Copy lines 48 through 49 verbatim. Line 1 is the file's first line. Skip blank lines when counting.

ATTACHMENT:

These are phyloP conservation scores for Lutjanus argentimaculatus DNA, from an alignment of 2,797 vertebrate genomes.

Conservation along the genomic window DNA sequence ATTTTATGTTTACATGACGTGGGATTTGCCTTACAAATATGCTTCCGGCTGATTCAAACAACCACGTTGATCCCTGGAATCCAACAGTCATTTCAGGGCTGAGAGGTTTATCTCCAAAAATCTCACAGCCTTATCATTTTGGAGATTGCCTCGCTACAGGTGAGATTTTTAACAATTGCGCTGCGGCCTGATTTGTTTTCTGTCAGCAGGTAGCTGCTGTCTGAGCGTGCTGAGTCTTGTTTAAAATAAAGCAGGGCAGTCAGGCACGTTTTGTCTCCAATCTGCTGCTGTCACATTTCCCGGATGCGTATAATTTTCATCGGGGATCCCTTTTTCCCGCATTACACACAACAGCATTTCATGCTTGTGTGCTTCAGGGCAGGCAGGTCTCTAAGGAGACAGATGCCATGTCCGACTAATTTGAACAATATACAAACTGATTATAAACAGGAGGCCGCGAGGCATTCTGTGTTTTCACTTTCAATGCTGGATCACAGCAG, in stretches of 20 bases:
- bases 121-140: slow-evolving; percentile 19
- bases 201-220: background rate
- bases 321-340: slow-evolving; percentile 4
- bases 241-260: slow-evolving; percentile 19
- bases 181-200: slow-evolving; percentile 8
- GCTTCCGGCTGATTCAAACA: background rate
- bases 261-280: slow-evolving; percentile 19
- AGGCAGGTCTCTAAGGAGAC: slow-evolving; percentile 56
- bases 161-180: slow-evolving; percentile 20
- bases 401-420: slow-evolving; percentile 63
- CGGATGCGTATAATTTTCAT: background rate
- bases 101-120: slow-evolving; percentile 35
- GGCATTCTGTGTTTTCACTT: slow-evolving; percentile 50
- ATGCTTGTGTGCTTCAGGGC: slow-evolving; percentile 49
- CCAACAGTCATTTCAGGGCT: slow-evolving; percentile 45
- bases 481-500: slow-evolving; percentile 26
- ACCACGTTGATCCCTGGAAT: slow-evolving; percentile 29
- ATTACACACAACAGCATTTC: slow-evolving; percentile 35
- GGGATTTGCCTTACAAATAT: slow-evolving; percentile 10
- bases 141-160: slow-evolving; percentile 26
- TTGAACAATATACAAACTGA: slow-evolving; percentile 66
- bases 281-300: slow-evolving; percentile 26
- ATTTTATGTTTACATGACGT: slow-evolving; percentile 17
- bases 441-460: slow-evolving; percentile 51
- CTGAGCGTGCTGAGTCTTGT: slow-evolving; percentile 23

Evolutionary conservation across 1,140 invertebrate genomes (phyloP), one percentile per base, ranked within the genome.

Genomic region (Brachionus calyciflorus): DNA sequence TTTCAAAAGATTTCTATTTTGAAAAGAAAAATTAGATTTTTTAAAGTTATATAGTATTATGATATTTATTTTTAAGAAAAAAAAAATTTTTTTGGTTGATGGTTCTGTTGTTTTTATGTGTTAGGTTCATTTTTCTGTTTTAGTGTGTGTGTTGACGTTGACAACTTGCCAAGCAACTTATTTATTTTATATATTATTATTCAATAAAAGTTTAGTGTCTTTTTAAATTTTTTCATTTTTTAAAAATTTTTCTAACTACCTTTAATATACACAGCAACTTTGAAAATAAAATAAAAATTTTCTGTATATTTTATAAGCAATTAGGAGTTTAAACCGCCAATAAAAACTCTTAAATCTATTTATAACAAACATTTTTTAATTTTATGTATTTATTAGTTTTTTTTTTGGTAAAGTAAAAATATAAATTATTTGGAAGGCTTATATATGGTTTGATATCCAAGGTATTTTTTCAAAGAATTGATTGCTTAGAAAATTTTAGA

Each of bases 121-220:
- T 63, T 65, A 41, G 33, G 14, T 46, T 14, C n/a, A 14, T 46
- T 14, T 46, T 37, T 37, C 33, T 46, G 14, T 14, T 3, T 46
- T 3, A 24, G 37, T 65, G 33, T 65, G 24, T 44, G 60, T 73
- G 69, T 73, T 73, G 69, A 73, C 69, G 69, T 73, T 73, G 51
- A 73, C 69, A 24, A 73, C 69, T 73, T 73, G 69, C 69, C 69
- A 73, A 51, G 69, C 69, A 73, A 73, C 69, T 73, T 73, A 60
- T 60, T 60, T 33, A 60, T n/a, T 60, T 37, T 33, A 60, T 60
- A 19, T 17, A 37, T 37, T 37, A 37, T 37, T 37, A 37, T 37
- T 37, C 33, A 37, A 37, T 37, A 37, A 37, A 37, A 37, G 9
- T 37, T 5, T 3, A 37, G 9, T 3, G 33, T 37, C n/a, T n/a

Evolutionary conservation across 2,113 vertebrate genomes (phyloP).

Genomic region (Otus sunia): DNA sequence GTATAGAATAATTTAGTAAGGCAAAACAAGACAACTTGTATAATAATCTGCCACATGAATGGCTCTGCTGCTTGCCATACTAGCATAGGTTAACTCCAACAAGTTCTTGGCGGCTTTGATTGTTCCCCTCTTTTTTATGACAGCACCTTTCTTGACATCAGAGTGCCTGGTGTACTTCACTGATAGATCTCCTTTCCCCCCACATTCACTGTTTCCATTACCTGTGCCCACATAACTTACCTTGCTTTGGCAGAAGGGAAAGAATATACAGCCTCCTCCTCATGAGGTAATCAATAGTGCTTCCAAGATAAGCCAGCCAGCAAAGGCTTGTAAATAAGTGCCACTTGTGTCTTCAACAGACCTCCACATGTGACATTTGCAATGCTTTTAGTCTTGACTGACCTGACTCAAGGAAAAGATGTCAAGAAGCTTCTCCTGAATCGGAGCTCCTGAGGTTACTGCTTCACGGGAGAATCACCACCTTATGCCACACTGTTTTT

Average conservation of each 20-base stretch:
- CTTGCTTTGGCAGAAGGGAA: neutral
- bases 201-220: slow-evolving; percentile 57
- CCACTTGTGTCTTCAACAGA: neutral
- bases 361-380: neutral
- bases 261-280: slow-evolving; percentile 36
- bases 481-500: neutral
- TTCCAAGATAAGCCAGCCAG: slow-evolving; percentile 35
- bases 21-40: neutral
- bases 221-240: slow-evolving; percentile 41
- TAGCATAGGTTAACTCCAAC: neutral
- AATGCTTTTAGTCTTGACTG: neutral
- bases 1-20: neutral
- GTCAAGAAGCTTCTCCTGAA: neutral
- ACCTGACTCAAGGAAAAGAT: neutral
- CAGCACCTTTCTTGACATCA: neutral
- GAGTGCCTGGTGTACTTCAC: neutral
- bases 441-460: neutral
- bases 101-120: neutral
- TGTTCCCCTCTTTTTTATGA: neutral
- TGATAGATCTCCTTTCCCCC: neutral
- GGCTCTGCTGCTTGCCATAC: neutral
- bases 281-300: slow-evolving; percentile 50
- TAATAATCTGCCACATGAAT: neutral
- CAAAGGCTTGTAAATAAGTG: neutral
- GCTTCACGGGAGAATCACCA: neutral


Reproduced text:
- bases 261-280: slow-evolving; percentile 36
- bases 481-500: neutral